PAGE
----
All Wesley coaches could do was pack up their memories

By Andy Walter
Posted 7/1/21

DOVER — There’s no shortage of stuff to be packed up after spending three decades at a place.

There are also plenty of memories attached to every trophy and photo and videotape going …

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All Wesley coaches could do was pack up their memories


DOVER — There’s no shortage of stuff to be packed up after spending three decades at a place.

There are also plenty of memories attached to every trophy and photo and videotape going into a cardboard box.

“It’s just like moving out of a house that you lived in for 30 years,” said Wesley College football coach Chip Knapp. “There’s always something else. You look around and you see some other thing that you think needs to be preserved before you go.”

Today, the Wesley College athletic department no longer exists.

Not officially, anyway.

Delaware State University’s acquisition of the Wesley property goes into effect on July 1.

So, with the day that the Wolverines’ coaches were dreading finally at hand, they spent the last couple days packing away a few remaining things and taking one last look around.

In the Wesley men’s basketball office on Monday, coach Dean Burrows still had a few trophies and things to pack away,
Mostly, though, there was just some office furniture left in the small two-room office next to Wentworth Gym.

“You look around and it’s like Will Smith at the end of the ‘Fresh Prince of Bel Air,’” joked Burrows. “You just take a look around. I was just in the gym with floods of things coming back to my mind.

“All you can do is say, ‘Thank you.’ This place gave me an opportunity.”

Burrows said he got a text from one of his assistant coaches the other day.

“We both agreed, what we’ll miss most are the bus rides and being in a locker room before a game and the conversations,” said Burrows. “Basketball, the game is fun. But it’s more about the other stuff — those are the memories that we’ll always have.”

The final days of Wesley athletics weren’t without some contentious moments, however.

On Wednesday afternoon, Knapp was clearing out some things from the Wolverines’ locker room next to Mike Drass Field.

As he pulled his van out of the parking lot, Knapp found his exit blocked by a Wesley security vehicle. Athletic director Tracey Short insisted on looking in his van before she allowed him to leave.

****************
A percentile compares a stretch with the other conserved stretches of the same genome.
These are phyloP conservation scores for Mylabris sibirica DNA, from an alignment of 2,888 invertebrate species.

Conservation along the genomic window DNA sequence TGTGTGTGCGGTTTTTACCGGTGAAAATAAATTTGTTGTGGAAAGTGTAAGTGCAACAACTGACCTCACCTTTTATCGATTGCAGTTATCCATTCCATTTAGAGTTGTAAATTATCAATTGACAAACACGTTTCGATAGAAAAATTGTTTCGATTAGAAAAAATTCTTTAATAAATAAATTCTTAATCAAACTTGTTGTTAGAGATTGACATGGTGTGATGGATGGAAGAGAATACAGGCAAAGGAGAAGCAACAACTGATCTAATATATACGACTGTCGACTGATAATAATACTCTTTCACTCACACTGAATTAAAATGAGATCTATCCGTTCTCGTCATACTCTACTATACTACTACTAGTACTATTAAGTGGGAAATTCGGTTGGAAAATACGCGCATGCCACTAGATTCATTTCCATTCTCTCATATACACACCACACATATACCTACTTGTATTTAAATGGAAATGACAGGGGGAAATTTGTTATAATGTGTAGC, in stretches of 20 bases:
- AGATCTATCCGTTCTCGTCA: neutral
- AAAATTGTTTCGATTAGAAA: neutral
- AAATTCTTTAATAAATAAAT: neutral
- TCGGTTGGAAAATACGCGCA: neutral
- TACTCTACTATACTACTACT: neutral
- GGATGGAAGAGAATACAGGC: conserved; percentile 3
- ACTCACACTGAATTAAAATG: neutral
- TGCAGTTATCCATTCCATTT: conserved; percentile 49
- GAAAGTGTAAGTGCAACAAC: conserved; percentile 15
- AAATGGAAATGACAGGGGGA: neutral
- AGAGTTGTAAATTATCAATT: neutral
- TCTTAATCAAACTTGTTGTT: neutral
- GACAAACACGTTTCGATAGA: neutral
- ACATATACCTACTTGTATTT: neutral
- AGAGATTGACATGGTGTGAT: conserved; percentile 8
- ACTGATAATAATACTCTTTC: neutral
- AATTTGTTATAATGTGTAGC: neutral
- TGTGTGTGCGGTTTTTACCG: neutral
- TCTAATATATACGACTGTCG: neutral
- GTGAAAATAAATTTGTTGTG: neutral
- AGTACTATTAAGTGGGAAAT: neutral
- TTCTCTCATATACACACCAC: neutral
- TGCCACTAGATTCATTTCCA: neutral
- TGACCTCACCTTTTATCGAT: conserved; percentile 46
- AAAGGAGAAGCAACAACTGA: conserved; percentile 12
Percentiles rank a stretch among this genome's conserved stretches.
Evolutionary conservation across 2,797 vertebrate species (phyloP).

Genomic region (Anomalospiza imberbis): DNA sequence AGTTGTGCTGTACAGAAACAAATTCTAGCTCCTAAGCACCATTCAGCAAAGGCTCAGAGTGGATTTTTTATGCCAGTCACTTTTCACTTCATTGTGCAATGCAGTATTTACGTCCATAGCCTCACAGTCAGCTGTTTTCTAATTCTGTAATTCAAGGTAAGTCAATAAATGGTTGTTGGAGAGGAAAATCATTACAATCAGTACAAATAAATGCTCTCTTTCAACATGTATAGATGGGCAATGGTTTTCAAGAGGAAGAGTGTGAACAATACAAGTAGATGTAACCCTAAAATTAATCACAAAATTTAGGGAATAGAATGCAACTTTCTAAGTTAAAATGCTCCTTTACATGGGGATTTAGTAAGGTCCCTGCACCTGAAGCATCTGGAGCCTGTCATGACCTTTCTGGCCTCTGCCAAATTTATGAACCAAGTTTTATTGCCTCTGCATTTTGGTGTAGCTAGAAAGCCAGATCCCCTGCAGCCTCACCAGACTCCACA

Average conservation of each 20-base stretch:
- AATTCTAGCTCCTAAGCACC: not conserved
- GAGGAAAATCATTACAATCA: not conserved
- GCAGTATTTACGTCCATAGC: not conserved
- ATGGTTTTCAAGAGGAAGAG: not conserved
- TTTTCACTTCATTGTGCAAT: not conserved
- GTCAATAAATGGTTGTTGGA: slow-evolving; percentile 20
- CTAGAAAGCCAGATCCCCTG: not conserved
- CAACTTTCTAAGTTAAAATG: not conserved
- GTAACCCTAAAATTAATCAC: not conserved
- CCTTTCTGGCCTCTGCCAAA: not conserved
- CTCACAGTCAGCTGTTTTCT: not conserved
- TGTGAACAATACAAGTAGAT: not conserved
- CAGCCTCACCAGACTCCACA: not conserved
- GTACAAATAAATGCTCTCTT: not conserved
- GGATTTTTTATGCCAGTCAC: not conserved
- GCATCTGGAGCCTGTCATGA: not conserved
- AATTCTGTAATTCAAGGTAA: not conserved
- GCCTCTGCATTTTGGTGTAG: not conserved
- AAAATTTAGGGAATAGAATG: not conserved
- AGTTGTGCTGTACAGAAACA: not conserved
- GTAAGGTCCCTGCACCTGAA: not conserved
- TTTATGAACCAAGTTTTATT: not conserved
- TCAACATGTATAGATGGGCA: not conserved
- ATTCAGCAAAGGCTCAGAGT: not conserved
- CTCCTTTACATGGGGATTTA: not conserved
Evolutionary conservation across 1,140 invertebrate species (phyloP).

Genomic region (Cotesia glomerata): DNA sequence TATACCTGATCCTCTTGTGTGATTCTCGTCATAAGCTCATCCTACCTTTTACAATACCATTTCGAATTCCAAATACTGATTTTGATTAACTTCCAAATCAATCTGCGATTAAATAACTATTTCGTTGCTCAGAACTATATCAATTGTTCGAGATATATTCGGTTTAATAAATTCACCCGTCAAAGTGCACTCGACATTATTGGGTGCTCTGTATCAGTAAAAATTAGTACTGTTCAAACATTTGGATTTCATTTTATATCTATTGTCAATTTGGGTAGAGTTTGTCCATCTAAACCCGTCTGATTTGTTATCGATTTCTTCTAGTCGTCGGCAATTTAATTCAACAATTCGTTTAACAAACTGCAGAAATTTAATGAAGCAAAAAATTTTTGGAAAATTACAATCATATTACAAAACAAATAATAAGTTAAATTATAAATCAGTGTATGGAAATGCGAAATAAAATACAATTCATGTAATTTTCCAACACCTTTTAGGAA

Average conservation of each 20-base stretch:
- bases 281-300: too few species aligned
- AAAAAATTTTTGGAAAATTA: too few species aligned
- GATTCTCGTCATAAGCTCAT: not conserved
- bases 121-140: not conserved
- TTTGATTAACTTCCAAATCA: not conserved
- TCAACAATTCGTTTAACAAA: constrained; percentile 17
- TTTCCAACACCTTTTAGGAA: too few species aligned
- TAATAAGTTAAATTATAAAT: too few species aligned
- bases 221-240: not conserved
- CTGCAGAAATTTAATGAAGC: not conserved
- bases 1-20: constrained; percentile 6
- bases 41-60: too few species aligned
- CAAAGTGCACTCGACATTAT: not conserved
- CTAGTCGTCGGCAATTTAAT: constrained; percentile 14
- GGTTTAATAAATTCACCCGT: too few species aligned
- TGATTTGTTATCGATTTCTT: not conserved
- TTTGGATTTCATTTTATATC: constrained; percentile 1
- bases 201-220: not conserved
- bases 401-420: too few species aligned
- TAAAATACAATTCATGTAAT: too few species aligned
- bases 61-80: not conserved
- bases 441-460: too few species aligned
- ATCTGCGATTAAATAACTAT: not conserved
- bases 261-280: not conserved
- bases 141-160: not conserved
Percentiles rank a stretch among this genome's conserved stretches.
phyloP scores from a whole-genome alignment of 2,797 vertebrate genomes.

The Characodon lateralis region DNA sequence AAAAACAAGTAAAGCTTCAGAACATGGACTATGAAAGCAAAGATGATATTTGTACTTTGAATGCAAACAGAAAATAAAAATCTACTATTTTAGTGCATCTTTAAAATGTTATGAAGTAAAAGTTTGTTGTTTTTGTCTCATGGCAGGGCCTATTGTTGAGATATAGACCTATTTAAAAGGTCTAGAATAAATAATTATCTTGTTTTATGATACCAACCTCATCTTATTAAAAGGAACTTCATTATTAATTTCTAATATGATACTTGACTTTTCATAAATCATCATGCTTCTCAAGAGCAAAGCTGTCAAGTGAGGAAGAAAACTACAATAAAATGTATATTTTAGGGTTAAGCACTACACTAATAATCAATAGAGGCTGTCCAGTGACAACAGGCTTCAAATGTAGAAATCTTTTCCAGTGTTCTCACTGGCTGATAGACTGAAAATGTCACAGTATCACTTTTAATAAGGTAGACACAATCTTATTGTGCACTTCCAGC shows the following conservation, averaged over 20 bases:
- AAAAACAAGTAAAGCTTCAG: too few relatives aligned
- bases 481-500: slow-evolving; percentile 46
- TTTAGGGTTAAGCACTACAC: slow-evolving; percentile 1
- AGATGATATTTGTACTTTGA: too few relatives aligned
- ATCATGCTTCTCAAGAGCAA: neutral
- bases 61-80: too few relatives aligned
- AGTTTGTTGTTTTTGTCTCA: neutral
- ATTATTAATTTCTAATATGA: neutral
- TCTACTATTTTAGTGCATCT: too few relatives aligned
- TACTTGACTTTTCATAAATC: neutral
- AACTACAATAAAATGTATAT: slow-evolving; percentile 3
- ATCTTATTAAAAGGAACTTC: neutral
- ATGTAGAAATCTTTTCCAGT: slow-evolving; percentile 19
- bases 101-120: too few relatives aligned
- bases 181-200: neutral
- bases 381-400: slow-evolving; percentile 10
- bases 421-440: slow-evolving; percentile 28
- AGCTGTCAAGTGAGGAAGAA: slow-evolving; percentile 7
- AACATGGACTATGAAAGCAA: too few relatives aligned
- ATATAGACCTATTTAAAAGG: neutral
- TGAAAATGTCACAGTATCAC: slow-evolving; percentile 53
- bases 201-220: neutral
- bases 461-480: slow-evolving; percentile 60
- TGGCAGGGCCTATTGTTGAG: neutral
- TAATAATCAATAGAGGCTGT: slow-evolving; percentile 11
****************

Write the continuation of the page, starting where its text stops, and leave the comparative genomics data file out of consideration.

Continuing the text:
Knapp has started a non-profit to help keep Drass’ legacy alive. He plans to raise money to donate to scholarships and charities.

After 26 years as a coach and administrator at Wesley, Short had her own offices and locker room to clear out. She said it has been a month-long project.

She found a stash of newspaper clippings from both field hockey and softball, the two sports she coached at Wesley.

“It was definitely a good trip down memory lane,” Short said on Tuesday. “We just have to get everything to the right people and make sure that we have everything that belongs to us. I’m just trying to make sure that I have everything because I don’t want to have to ask permission to come back in — and not for a negative reason but because I don’t know who I’d have to go to.

“It’s an emotional time but our alumni have been great in coming back and helping us to reminisce about the good old times,” she added.

Former football player Brandon Wright was one alumni who was still around on Wednesday. The former Wolverine was helping Knapp clean out the locker room.

The 31-year-old Wright said he’s proud that he played football for Wesley.

“I just wanted to pay homage,” he said. “Wesley has done a lot of great things for a lot of us. This program developed a lot of great young men. I came in with quite a few people and I still keep in touch with them to this day.

“The thing that kept us in the great mindset to become better is what we learned on this field from Coach Knapp and Coach Drass. They instilled a lot of things in us that really helped us develop ourselves into great young men.”

Wright, who is going to be an assistant coach to Knapp at Dover High, said it’s a difficult thing to realize that there won’t be a Wesley football program anymore.

“It’s kind of a bittersweet feeling — more bitter than sweet,” he said. “Wesley has done so much in Dover. We accomplished so much. It’s hard to hear that Wesley is no longer going to be here. ... The legacy that Coach Drass and Coach Knapp built with this program will always stand.”

Of course, no one is happy to see Wesley athletics go.

Its history stretches back to its junior-college days when coaches like Bob Andrus, Jim Wentworth and Bob Reed were mainstays and Wolverine athletes accomplished some great things.

There’s also some frustration from Wesley’s final staff that a path couldn’t have been found over the years to keep the school financially viable. Coaches talk about Wesley’s relatively favorable location relative to other small schools they see succeeding around the country.

But those regrets will just have to be packed away with the memories.

Knapp said one of the great things about the clearing-out process was talking with former players who came out to help.
“We could have talked for days about all the different stories — about Coach Drass and different things,” said Knapp. “At the end of the day, when we were getting ready to leave, we still continued to talk for an hour just about different things from the past — the Wesley memories.

“We’ve been so busy that you really haven’t had to think about it. There’s some sadness and anger, too, — like ‘How does this happen?’ I think all the people involved are going through this.”